In the 1970s, Japan’s computer makers formed three groups to take advantage of grants from the Ministry of International Trade and Industry. The Mitsubishi Electric–Oki Electric group developed the COSMO mainframe series using one the Ministry of International Trade and Industry’s grants and announced the series’ first model, the Model 700, in 1974. The COSMO series maintained backward compatibility with the MELCOM 7000 series. However, compared to the MELCOM 7000 series, the COSMO series offered better reliability and performance in a smaller physical package thanks to its use of generic LSI chips and microprogram control. The machines also lowered CPU loads by boosting the intelligence of the local I/O processor (LIOP) and provided enhanced RAS (reliability, availability, and serviceability) functions with error correction functions for main memory and disk devices.
Main memory of between 64 kilobytes and 1,024 kilobytes could be installed in the machines. Although the word length was 32 bits, the read width was 64 bits. Eight-bit ECC codes were added as well. The cycle time was 0.9 microseconds.
The CPU was controlled by microprograms. One word of the microprogram was 108 bits long, and one microinstruction took 170 nanoseconds to execute.
To implement virtual memory, a 256-word IC memory unit, called a table translation buffer, was used for address translations. Address translations were performed in one clock cycle using set associative caching.
The machines’ multiplexer I/O processor (LIOP) was implemented as a local processor with improved intelligence that was independent from the CPU and covered the local processing for the CRT console and communication lines in addition to connecting to low-speed I/O devices. Microprograms for the LIOP had a word length of 16 bits. The LIOP had a 256-word ROM for loading the initial microprogram and an 8,000-word RAM where microprograms to handle I/O devices resided.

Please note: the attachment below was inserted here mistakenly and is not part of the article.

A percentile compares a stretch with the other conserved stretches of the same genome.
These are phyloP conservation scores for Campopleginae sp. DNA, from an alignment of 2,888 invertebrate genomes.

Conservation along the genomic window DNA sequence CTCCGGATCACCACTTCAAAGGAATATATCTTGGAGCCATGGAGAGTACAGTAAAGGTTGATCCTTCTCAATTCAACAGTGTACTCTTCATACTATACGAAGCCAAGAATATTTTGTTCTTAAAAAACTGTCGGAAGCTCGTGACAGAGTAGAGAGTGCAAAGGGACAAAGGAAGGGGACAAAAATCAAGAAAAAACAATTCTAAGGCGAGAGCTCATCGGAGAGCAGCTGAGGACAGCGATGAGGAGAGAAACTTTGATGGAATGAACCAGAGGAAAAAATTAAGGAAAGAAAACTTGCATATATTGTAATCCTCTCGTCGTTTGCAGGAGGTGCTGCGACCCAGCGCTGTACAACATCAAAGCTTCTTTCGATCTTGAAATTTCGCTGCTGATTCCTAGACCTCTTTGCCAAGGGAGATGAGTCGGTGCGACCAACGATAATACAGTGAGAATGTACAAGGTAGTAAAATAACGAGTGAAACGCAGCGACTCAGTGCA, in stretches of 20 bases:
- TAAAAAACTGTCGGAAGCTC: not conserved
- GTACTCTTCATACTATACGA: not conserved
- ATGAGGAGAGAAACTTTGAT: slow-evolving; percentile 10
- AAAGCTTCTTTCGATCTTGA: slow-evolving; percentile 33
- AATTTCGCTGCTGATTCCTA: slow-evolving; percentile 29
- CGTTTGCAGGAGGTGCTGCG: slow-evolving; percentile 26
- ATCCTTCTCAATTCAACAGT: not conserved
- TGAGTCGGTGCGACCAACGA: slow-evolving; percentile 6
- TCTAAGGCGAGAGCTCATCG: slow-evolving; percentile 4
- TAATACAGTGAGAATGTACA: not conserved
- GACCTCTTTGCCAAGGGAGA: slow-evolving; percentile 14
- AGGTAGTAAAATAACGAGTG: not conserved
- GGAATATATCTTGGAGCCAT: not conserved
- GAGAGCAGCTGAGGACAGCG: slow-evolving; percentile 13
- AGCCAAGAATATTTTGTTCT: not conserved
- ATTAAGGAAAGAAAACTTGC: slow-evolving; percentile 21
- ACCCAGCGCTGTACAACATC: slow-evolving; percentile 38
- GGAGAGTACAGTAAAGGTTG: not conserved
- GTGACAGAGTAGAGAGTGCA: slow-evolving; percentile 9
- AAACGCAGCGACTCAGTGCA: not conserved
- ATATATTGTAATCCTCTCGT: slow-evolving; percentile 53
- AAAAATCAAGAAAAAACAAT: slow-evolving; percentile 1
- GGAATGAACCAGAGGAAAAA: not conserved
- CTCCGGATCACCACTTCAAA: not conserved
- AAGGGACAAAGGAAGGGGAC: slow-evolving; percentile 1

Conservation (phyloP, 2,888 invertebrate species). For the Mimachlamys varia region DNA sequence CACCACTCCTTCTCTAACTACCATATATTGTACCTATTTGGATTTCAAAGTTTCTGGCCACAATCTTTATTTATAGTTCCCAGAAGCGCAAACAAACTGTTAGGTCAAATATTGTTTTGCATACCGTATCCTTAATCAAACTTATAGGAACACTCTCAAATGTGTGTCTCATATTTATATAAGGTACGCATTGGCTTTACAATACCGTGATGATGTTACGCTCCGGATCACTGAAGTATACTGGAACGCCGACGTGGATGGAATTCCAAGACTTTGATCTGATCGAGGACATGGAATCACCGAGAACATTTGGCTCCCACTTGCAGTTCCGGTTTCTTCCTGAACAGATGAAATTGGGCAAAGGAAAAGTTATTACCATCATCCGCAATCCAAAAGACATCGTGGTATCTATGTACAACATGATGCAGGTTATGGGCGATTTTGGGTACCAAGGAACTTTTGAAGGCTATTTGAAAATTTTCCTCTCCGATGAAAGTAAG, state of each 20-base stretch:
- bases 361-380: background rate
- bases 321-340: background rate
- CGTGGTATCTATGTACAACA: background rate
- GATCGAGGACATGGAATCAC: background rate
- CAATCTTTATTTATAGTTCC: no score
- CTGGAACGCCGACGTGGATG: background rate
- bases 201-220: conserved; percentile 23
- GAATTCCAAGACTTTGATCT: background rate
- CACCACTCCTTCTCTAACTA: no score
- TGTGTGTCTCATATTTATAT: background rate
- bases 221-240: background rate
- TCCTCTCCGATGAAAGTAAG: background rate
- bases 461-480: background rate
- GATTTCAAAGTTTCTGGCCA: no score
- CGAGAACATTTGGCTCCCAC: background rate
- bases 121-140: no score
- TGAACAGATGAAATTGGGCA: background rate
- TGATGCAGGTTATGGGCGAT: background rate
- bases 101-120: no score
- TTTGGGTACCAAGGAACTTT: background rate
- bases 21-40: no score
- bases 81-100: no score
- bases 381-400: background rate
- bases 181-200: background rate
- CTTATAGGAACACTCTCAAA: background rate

The machines had a general I/O processor (GIOP) as well with two data transfer modes: a burst mode and a multiplex mode. The burst mode was used with high-speed I/O devices and occupied the GIOP during the transfer of one block, reaching transfer speed of 2.0 megabytes per second. In the multiplex mode, the GIOP transferred between several to 16 bytes at one time and reached a maximum transfer speed of 1.3 megabytes per second. When an error occurred with an I/O device, the hardware would retry the I/O instruction without the intervention of the operating system.
UTS/VS, an operating system developed for the COSMO Series, employed the multiple virtual memory system to provide independent virtual memory for each user. It provided support for batch processing, time-sharing processing, real-time processing and remote batch processing (which had been supported in the MELCOM 7000 Series) as well as on-line transaction processing, and achieved 5-dimensional multiprocessing.
In 1976, the two companies announced the Model 700II to replace the Model 700 and the Model 900 as the high-end model.
The features of the Model 700II included higher mounting density and lower power consumption because the main memory unit used 4-kilobit IC memory chips; main memory extensibility (up to a maximum of 3 megabytes); higher processing speeds due to overlapping instruction execution and instruction prefetching made possible by advanced microprogramming technology; and the capability to withstand power-supply interruptions and power outages thanks to a backup battery and associated circuitry.
The Model 900 was a multiprocessor system with a shared main memory unit. As such, it could be used as a core computer in a computer network that connected multiple computers via communication lines. The Model 900 also offered excellent cost performance because it employed microprogram technology and high-performance LSI circuitry.